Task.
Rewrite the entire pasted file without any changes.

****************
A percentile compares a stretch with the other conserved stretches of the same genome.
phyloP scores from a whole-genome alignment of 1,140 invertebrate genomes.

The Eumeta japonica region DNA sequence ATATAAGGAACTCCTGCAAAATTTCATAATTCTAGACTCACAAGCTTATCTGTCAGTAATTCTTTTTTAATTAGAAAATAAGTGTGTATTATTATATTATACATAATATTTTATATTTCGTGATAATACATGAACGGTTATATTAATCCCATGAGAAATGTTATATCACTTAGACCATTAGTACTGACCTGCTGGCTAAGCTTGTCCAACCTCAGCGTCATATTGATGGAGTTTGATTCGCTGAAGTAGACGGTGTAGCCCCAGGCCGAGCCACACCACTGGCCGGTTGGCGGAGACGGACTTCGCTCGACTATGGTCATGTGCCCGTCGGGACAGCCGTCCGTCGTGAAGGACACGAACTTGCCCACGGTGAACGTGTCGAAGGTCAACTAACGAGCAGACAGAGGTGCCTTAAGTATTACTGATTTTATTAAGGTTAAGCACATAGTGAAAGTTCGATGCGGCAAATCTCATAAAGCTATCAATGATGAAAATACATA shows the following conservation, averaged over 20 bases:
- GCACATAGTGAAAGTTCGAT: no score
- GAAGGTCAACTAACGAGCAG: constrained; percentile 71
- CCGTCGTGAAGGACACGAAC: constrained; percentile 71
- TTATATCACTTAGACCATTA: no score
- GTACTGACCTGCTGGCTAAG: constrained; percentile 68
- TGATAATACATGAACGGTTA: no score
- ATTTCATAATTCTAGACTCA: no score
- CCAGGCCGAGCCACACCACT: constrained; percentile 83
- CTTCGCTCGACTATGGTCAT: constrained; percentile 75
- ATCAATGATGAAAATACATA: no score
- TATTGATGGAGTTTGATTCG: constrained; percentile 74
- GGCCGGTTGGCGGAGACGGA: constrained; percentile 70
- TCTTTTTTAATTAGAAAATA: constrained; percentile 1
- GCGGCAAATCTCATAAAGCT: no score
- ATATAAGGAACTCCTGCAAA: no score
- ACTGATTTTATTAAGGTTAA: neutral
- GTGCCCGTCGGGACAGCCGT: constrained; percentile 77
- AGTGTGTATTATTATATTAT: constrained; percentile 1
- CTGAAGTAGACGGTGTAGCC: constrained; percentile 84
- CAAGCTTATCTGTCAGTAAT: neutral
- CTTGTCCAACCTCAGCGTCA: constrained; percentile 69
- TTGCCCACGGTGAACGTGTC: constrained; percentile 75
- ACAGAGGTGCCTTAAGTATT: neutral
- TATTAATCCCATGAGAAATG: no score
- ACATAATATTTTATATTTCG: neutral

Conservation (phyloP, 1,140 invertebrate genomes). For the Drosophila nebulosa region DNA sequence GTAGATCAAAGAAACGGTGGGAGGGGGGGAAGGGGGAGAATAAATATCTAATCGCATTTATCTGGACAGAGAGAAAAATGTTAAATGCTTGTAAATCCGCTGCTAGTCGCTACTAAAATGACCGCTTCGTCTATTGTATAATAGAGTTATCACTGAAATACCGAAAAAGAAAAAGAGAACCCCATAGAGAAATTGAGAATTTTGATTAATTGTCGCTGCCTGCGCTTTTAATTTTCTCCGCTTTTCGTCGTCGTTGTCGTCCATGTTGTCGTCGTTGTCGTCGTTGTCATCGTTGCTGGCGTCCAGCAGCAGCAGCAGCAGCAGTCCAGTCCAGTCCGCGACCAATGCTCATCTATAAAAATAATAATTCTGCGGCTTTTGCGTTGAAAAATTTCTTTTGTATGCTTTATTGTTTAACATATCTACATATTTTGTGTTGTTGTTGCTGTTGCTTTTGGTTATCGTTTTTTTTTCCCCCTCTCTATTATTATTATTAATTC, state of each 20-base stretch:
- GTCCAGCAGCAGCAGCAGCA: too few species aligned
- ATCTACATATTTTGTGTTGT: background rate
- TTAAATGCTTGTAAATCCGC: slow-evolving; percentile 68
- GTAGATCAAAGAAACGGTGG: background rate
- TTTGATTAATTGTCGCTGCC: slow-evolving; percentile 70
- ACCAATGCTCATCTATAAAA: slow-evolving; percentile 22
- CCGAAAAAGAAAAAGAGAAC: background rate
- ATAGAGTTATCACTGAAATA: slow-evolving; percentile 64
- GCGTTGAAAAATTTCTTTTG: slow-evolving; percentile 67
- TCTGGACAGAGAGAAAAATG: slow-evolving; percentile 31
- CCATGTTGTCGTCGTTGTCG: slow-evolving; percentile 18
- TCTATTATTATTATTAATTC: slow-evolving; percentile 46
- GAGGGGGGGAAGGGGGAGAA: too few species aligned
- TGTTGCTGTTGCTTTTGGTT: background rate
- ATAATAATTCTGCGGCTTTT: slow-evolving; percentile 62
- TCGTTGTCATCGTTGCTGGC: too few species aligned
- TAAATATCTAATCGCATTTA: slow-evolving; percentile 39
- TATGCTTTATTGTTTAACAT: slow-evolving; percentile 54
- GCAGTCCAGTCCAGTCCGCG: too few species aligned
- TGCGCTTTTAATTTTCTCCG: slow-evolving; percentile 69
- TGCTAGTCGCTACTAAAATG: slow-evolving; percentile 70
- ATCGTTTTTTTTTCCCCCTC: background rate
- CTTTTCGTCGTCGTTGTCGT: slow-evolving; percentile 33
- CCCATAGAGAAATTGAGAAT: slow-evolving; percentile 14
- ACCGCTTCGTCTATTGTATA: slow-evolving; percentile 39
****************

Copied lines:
A percentile compares a stretch with the other conserved stretches of the same genome.
phyloP scores from a whole-genome alignment of 1,140 invertebrate genomes.

The Eumeta japonica region DNA sequence ATATAAGGAACTCCTGCAAAATTTCATAATTCTAGACTCACAAGCTTATCTGTCAGTAATTCTTTTTTAATTAGAAAATAAGTGTGTATTATTATATTATACATAATATTTTATATTTCGTGATAATACATGAACGGTTATATTAATCCCATGAGAAATGTTATATCACTTAGACCATTAGTACTGACCTGCTGGCTAAGCTTGTCCAACCTCAGCGTCATATTGATGGAGTTTGATTCGCTGAAGTAGACGGTGTAGCCCCAGGCCGAGCCACACCACTGGCCGGTTGGCGGAGACGGACTTCGCTCGACTATGGTCATGTGCCCGTCGGGACAGCCGTCCGTCGTGAAGGACACGAACTTGCCCACGGTGAACGTGTCGAAGGTCAACTAACGAGCAGACAGAGGTGCCTTAAGTATTACTGATTTTATTAAGGTTAAGCACATAGTGAAAGTTCGATGCGGCAAATCTCATAAAGCTATCAATGATGAAAATACATA shows the following conservation, averaged over 20 bases:
- GCACATAGTGAAAGTTCGAT: no score
- GAAGGTCAACTAACGAGCAG: constrained; percentile 71
- CCGTCGTGAAGGACACGAAC: constrained; percentile 71
- TTATATCACTTAGACCATTA: no score
- GTACTGACCTGCTGGCTAAG: constrained; percentile 68
- TGATAATACATGAACGGTTA: no score
- ATTTCATAATTCTAGACTCA: no score
- CCAGGCCGAGCCACACCACT: constrained; percentile 83
- CTTCGCTCGACTATGGTCAT: constrained; percentile 75
- ATCAATGATGAAAATACATA: no score
- TATTGATGGAGTTTGATTCG: constrained; percentile 74
- GGCCGGTTGGCGGAGACGGA: constrained; percentile 70
- TCTTTTTTAATTAGAAAATA: constrained; percentile 1
- GCGGCAAATCTCATAAAGCT: no score
- ATATAAGGAACTCCTGCAAA: no score
- ACTGATTTTATTAAGGTTAA: neutral
- GTGCCCGTCGGGACAGCCGT: constrained; percentile 77
- AGTGTGTATTATTATATTAT: constrained; percentile 1
- CTGAAGTAGACGGTGTAGCC: constrained; percentile 84
- CAAGCTTATCTGTCAGTAAT: neutral
- CTTGTCCAACCTCAGCGTCA: constrained; percentile 69
- TTGCCCACGGTGAACGTGTC: constrained; percentile 75
- ACAGAGGTGCCTTAAGTATT: neutral
- TATTAATCCCATGAGAAATG: no score
- ACATAATATTTTATATTTCG: neutral

Conservation (phyloP, 1,140 invertebrate genomes). For the Drosophila nebulosa region DNA sequence GTAGATCAAAGAAACGGTGGGAGGGGGGGAAGGGGGAGAATAAATATCTAATCGCATTTATCTGGACAGAGAGAAAAATGTTAAATGCTTGTAAATCCGCTGCTAGTCGCTACTAAAATGACCGCTTCGTCTATTGTATAATAGAGTTATCACTGAAATACCGAAAAAGAAAAAGAGAACCCCATAGAGAAATTGAGAATTTTGATTAATTGTCGCTGCCTGCGCTTTTAATTTTCTCCGCTTTTCGTCGTCGTTGTCGTCCATGTTGTCGTCGTTGTCGTCGTTGTCATCGTTGCTGGCGTCCAGCAGCAGCAGCAGCAGCAGTCCAGTCCAGTCCGCGACCAATGCTCATCTATAAAAATAATAATTCTGCGGCTTTTGCGTTGAAAAATTTCTTTTGTATGCTTTATTGTTTAACATATCTACATATTTTGTGTTGTTGTTGCTGTTGCTTTTGGTTATCGTTTTTTTTTCCCCCTCTCTATTATTATTATTAATTC, state of each 20-base stretch:
- GTCCAGCAGCAGCAGCAGCA: too few species aligned
- ATCTACATATTTTGTGTTGT: background rate
- TTAAATGCTTGTAAATCCGC: slow-evolving; percentile 68
- GTAGATCAAAGAAACGGTGG: background rate
- TTTGATTAATTGTCGCTGCC: slow-evolving; percentile 70
- ACCAATGCTCATCTATAAAA: slow-evolving; percentile 22
- CCGAAAAAGAAAAAGAGAAC: background rate
- ATAGAGTTATCACTGAAATA: slow-evolving; percentile 64
- GCGTTGAAAAATTTCTTTTG: slow-evolving; percentile 67
- TCTGGACAGAGAGAAAAATG: slow-evolving; percentile 31
- CCATGTTGTCGTCGTTGTCG: slow-evolving; percentile 18
- TCTATTATTATTATTAATTC: slow-evolving; percentile 46
- GAGGGGGGGAAGGGGGAGAA: too few species aligned
- TGTTGCTGTTGCTTTTGGTT: background rate
- ATAATAATTCTGCGGCTTTT: slow-evolving; percentile 62
- TCGTTGTCATCGTTGCTGGC: too few species aligned
- TAAATATCTAATCGCATTTA: slow-evolving; percentile 39
- TATGCTTTATTGTTTAACAT: slow-evolving; percentile 54
- GCAGTCCAGTCCAGTCCGCG: too few species aligned
- TGCGCTTTTAATTTTCTCCG: slow-evolving; percentile 69
- TGCTAGTCGCTACTAAAATG: slow-evolving; percentile 70
- ATCGTTTTTTTTTCCCCCTC: background rate
- CTTTTCGTCGTCGTTGTCGT: slow-evolving; percentile 33
- CCCATAGAGAAATTGAGAAT: slow-evolving; percentile 14
- ACCGCTTCGTCTATTGTATA: slow-evolving; percentile 39